The Republic of Thieves – Scott Lynch (Book Review)

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Following on from reading The Lies of Locke Lamora and Red Seas Under Red Skies, the Republic of Thieves is the third in the Gentleman Bastards series:

Locke and Jean barely escaped with their lives from what should have been the greatest heist of their career, in the port city of Tal Verrar. Now they head north, looking for sanctuary and an alchemist who can cure the poison that is slowly killing Locke. They find neither, but with their luck, money and hope exhausted, they receive an offer from a power that has never had their best interests at heart: The Bondsmagi of Karthain.

In exchange for the chance that Locke might be saved, the Bondsmagi expect the two Gentlemen Bastards to rig an election in their home city of Karthain. They will be opposed. The other side has already hired the services of Sabetha Belacoros, the one person in the world who might match Locke’s criminal skill, and the one person in the world who absolutely rules his heart.

Now it will be con artist against con artist in an election that couldn’t be more crooked, all for the benefit of the mysterious Bondsmagi, who have plans within plans and secrets they’re not telling…

The third book takes part in the city of Karthain, city of the Bondsmagi. Every 5 years, the Bondsmagi battle for power by backing one of the human political groups within the city, selecting an outside “adviser” to the group, and putting the city under a spell to be obedient to these advisers – a sort of game to watch too.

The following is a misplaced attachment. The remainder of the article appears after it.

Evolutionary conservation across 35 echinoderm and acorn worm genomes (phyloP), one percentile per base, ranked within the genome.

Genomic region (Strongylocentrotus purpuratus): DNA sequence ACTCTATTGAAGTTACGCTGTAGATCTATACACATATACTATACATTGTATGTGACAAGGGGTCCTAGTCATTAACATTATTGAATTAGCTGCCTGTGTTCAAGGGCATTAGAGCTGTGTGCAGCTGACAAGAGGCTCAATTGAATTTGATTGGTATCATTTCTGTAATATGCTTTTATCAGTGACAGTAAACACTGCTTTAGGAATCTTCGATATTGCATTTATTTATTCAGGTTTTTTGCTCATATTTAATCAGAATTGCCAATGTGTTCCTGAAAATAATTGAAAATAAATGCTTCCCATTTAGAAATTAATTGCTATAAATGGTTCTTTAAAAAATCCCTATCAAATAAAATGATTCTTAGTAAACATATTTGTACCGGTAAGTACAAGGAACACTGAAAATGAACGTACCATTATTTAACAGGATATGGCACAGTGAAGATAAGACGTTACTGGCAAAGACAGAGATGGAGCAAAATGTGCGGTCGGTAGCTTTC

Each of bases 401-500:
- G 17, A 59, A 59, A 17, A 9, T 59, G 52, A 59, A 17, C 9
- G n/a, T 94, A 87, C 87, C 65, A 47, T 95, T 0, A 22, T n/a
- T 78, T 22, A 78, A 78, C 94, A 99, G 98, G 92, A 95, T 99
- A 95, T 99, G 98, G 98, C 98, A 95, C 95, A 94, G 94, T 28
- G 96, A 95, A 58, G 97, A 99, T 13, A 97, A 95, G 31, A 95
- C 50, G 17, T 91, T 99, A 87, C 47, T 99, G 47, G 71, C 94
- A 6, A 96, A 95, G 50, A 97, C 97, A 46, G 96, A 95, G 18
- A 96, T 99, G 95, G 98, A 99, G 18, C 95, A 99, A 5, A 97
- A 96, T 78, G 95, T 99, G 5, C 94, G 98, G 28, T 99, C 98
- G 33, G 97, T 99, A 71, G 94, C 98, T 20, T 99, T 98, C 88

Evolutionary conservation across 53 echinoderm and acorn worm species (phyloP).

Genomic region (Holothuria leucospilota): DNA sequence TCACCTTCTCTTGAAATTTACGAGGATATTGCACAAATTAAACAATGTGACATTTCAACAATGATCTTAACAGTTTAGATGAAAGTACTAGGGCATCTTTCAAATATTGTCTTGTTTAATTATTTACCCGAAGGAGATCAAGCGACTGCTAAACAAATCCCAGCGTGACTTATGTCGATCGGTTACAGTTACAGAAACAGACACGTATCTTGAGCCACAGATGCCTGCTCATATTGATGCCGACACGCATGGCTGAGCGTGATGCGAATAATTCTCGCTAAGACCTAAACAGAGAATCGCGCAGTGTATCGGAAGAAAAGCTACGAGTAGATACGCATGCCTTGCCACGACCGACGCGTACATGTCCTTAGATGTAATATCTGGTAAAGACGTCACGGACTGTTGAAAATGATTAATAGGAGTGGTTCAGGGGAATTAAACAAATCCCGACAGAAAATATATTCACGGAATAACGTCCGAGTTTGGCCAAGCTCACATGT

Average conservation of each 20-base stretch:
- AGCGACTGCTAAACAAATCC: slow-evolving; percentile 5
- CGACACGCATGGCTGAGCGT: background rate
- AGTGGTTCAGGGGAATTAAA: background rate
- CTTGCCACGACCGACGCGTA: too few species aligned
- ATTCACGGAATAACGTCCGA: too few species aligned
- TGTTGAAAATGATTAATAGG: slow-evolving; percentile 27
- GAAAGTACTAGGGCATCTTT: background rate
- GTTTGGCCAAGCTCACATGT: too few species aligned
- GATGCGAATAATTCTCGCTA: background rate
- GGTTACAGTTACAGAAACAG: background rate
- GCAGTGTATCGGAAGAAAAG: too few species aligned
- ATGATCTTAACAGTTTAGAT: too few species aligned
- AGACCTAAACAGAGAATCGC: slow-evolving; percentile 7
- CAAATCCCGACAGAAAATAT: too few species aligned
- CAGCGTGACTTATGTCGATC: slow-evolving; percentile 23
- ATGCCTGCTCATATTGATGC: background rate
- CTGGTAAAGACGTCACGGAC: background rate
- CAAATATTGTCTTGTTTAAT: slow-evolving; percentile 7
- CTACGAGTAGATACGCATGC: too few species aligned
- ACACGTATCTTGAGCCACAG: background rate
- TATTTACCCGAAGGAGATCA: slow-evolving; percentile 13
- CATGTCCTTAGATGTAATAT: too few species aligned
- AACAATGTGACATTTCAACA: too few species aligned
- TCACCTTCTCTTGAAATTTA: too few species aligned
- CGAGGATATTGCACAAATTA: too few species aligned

Locke and Jean are chosen to back one side, and their long-missing fellow Gentle(lady) Bastard, Sabetha, is chosen to back the other. As past relationships and new challenges arise incompatibly, the three must serve their masters who will accept no trickery in the elections – the one thing seemingly sacred to Bondsmagi.

We also learn more about the history of the land, past characters, and even some of Lockes origin.

Like the rest of the books in the series, this one continues with the amazing quality of writing, intriguing plot-lines, and unguessable twists caused by the genius of the main characters.

The ending of the book had me disappointed that the next has not yet been released for me to read immediately (here’s to hoping for a soon release!) With the return of old characters and clever explanations for Locke’s interest in Sabetha; the whole thing is left wide open for the fourth!

Overall the series has been a great introduction to fantasy writing for me, and will definitely lead me to read similar books in the genre. The large size of this volume seemed less intimidating due to the previous books in the series being so well written, and I found myself saddened when I neared the end.

Well worth a read if you haven’t done so already, and don’t be put off by the genre or length!

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